Pay Most Expensive Debt First

Not all debt is created equal. Some types of credit that are more expensive, meaning, they have higher rates. They charge you more to use the money. Also, consider which debt is tax-deductible. Some student and home loans are tax-deductible. It may be beneficial to add these to the end of your debt payoff list.

Pay credit cards down first. Typically, you find credit cards have the highest rates. Ironically, consumers are quick to use this option when making purchases. It is all well and good if you pay it off within the 30 day period, but interest can start stacking if you roll balances over to the next month. At this rate, the rewards just aren’t worth it. It isn’t uncommon to find credit card advance rates at 25% APR.

Bank loans come in second.

While this is typical, your situation may be different. Pull each credit individually and make a list of their rates. Again, consider tax consequences. Don’t be afraid to ask questions. Being knowledgeable about your financial situation and how each credit item affects your financial situation is imperative to improving your situation.

Make Extra Dough

Maybe you simply don’t make enough money. That is okay. You can also start on your journey to pay off debt. Consider selling items you don’t use anymore or start a side hustle.

Again, you want to revisit the want vs need concept. Do you need that treadmill you haven’t used in 6 months? Do you need that fancy purse you only use on special occasions twice a year? Those items can bring in serious dough.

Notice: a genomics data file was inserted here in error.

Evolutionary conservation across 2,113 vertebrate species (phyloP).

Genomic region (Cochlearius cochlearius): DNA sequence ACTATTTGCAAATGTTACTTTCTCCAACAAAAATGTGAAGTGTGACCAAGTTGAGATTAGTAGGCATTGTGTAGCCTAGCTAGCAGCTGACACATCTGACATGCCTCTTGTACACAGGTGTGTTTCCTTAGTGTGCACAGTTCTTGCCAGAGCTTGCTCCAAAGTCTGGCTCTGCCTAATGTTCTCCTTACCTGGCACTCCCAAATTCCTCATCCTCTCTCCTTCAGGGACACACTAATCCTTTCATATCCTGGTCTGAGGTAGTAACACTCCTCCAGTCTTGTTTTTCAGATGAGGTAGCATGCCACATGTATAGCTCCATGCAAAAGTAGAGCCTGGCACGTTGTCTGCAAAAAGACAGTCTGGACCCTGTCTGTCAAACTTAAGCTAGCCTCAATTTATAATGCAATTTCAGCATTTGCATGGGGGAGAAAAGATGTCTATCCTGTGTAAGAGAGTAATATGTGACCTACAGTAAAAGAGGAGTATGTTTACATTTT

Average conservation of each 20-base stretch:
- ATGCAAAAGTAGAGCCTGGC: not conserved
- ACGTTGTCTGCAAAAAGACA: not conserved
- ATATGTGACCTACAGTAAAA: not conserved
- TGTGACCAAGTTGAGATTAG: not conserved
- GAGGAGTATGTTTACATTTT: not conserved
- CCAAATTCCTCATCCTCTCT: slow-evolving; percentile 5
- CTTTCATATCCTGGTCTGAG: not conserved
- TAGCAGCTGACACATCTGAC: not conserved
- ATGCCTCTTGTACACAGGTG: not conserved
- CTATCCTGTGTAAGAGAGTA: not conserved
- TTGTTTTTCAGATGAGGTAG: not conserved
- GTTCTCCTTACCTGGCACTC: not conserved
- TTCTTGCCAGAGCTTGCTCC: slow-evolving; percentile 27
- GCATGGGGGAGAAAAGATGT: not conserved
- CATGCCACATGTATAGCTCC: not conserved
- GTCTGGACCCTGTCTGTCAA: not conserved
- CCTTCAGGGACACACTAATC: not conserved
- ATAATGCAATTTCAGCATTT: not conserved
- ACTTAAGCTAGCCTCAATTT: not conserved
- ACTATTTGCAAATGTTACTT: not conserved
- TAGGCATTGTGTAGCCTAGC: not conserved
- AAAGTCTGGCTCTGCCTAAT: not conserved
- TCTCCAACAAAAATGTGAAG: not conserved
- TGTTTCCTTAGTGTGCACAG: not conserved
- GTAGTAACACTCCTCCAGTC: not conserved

You can post these items on eBay, Facebook groups, OfferUp, or even Craig’s List. If safety is a concern, simply send through the mail.

Want to go a step further? Turn it into a business. Scavenge local thrift stores and revitalize items for resale.

Open a savings account specifically for debt payoff and deposit your proceeds. Once a month make a lump sum extra payment toward your debt.

Debt Snowball

Having a visual of your debt can be daunting. You might start to question your judgment. You may even begin to regret your decision to go on this journey. I can guarantee you will have the urge to go shopping. After all, that is how we got here. Don’t worry. You don’t need a therapist to get through this challenge. You simply must change the way you look at the debt.

This is a debt reduction strategy. Start thinking about your debt payoff as short term goals. Make a full list of each debt and the respective total. Sort from lowest to highest. Your goal is to pay off the lowest debt first and make your way up to the highest as you pay them off. That way, your successes are more plentiful, which will inspire you to continue on the journey.

You must also continue to pay your minimum balance on all your other debts. After all, fees add to your debt.

Consolidate Debt

As I mentioned earlier, not all credit is created equal. Sometimes, depending on your level of debt, it makes sense to consolidate your debt with the highest interest into a low-interest loan. That way, you can start saving money on interest. Instead, put that saved money toward the existing debt.

You must first consider your ability to qualify for this type of loan unless you already have a low-interest loan with enough of a credit limit for your transfer.

This will make your debt payoff simple. Throw anything extra toward this one loan until it is paid off.

On Your Way to Financial Success

Regardless of the method, or combination of methods, you use on your debt payoff journey it will take discipline, patience, grit, and maybe a few tears. Just remember, children do what feels good. It is time to access your inner adult and begin making sacrifices that will help you lead a more successful and satisfying life without the burden of debt.